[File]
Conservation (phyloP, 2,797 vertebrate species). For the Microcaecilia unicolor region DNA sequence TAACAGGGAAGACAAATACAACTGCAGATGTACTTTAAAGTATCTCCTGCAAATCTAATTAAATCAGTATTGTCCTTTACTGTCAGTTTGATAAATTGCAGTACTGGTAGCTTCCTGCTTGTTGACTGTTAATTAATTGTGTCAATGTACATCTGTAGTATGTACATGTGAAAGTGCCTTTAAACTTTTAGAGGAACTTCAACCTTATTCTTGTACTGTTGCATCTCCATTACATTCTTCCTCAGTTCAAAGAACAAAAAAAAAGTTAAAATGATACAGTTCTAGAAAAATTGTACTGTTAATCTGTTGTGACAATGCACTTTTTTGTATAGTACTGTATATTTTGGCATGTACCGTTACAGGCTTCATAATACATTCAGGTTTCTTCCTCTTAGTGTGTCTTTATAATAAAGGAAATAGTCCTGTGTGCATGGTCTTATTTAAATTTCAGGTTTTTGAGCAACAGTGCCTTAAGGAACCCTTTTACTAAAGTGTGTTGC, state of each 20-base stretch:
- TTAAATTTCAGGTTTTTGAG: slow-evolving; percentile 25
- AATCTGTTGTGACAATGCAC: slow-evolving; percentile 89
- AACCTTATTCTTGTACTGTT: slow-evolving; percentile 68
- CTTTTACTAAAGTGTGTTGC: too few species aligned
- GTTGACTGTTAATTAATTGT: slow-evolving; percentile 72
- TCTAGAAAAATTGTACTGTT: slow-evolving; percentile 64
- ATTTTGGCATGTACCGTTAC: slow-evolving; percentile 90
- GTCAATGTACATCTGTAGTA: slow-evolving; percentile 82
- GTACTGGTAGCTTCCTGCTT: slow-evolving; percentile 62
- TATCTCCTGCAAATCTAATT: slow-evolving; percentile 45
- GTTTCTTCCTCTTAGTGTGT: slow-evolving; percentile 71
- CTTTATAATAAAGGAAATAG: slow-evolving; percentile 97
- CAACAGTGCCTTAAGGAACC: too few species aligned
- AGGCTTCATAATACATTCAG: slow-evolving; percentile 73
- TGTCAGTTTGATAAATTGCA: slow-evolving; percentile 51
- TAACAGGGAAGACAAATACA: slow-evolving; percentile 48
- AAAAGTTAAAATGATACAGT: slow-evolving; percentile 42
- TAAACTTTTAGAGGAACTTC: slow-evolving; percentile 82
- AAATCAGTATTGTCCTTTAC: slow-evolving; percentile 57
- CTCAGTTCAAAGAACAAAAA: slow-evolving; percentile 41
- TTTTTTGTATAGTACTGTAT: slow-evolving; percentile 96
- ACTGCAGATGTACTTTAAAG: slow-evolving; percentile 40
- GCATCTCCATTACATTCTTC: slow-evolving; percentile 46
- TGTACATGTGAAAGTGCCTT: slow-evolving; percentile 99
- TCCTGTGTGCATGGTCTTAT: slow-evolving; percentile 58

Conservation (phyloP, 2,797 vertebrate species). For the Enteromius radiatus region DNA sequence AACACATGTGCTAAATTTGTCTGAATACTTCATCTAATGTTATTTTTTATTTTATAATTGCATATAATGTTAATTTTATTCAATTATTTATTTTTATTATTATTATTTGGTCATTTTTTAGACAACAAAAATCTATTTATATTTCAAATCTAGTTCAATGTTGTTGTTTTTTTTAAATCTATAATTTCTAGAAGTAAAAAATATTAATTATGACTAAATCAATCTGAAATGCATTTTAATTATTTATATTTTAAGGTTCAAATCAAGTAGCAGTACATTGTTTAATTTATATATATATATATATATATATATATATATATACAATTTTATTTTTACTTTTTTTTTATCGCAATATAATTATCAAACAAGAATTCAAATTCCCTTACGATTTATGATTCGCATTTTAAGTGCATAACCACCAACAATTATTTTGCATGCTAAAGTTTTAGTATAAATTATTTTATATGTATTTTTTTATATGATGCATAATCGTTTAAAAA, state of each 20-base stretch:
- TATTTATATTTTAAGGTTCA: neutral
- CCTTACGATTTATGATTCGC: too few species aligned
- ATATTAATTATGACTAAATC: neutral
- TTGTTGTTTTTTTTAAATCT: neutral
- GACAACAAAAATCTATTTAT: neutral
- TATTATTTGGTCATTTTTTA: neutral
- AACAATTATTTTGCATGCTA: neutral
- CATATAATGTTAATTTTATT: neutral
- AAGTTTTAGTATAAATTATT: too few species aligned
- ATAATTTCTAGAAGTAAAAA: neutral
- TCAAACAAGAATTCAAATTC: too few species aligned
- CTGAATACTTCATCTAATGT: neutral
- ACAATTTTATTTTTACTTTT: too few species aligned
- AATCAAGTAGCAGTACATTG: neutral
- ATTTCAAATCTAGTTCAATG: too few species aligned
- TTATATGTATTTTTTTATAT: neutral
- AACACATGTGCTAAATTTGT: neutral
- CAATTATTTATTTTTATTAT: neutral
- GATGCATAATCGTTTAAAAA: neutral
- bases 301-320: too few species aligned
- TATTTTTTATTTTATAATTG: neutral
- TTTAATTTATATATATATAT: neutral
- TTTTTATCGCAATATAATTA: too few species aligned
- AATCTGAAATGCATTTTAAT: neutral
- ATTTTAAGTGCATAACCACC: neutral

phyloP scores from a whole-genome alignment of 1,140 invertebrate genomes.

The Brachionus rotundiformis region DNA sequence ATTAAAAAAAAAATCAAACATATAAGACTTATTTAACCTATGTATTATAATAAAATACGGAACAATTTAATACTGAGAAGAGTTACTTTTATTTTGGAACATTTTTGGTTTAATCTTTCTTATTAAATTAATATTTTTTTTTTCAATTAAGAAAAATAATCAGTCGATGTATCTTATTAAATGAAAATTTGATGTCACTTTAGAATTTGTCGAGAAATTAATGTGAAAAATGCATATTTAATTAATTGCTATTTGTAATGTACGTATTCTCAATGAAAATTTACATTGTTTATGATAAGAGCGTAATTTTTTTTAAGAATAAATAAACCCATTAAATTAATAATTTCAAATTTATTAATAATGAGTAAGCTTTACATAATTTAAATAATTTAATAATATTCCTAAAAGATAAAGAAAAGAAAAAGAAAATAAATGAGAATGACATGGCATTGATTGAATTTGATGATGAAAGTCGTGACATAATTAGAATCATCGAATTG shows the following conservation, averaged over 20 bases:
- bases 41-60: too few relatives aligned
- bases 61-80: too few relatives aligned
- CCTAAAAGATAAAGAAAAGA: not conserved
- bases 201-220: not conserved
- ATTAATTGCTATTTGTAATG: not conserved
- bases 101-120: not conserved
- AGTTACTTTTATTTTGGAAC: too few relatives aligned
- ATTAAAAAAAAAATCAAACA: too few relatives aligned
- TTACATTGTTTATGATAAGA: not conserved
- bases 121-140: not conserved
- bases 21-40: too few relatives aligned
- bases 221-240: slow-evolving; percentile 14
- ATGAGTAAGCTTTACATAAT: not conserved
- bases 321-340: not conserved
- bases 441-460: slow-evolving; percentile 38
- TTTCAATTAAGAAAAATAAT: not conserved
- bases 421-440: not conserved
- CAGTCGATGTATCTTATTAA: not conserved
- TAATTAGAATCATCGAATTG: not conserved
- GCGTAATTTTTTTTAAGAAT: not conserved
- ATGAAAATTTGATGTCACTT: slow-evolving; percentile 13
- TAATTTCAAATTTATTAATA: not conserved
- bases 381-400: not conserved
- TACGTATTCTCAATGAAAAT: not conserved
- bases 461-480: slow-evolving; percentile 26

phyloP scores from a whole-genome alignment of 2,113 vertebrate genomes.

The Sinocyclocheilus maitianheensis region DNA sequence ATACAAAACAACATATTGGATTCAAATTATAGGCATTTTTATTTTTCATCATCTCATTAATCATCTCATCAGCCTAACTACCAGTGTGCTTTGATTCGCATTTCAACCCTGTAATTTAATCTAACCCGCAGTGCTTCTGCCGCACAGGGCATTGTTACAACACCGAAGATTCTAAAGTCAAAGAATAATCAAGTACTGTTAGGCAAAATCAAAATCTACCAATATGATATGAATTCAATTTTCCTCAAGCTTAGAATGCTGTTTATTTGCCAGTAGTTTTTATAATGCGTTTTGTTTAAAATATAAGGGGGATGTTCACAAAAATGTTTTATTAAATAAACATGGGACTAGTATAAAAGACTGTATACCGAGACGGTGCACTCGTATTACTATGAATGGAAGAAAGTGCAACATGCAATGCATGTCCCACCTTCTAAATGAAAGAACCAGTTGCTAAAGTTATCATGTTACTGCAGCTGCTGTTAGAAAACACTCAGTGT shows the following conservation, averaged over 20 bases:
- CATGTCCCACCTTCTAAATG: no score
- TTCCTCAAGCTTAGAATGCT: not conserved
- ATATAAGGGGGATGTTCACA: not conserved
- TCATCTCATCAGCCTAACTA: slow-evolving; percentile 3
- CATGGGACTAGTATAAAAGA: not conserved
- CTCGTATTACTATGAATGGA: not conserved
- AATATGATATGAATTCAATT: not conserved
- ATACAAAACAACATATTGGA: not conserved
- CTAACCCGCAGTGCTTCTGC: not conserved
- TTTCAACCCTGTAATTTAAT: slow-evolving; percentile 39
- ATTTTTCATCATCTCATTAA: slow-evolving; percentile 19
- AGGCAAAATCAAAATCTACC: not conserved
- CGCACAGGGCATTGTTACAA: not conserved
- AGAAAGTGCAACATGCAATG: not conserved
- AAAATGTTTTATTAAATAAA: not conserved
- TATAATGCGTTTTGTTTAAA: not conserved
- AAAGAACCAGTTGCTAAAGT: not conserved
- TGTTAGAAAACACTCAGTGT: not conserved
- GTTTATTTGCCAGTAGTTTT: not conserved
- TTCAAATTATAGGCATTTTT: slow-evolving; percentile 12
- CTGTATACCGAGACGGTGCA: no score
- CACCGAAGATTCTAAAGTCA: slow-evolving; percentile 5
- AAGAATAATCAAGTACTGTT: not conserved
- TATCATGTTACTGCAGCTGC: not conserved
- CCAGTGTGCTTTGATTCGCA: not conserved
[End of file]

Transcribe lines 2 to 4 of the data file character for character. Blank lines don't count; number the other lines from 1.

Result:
- TTAAATTTCAGGTTTTTGAG: slow-evolving; percentile 25
- AATCTGTTGTGACAATGCAC: slow-evolving; percentile 89
- AACCTTATTCTTGTACTGTT: slow-evolving; percentile 68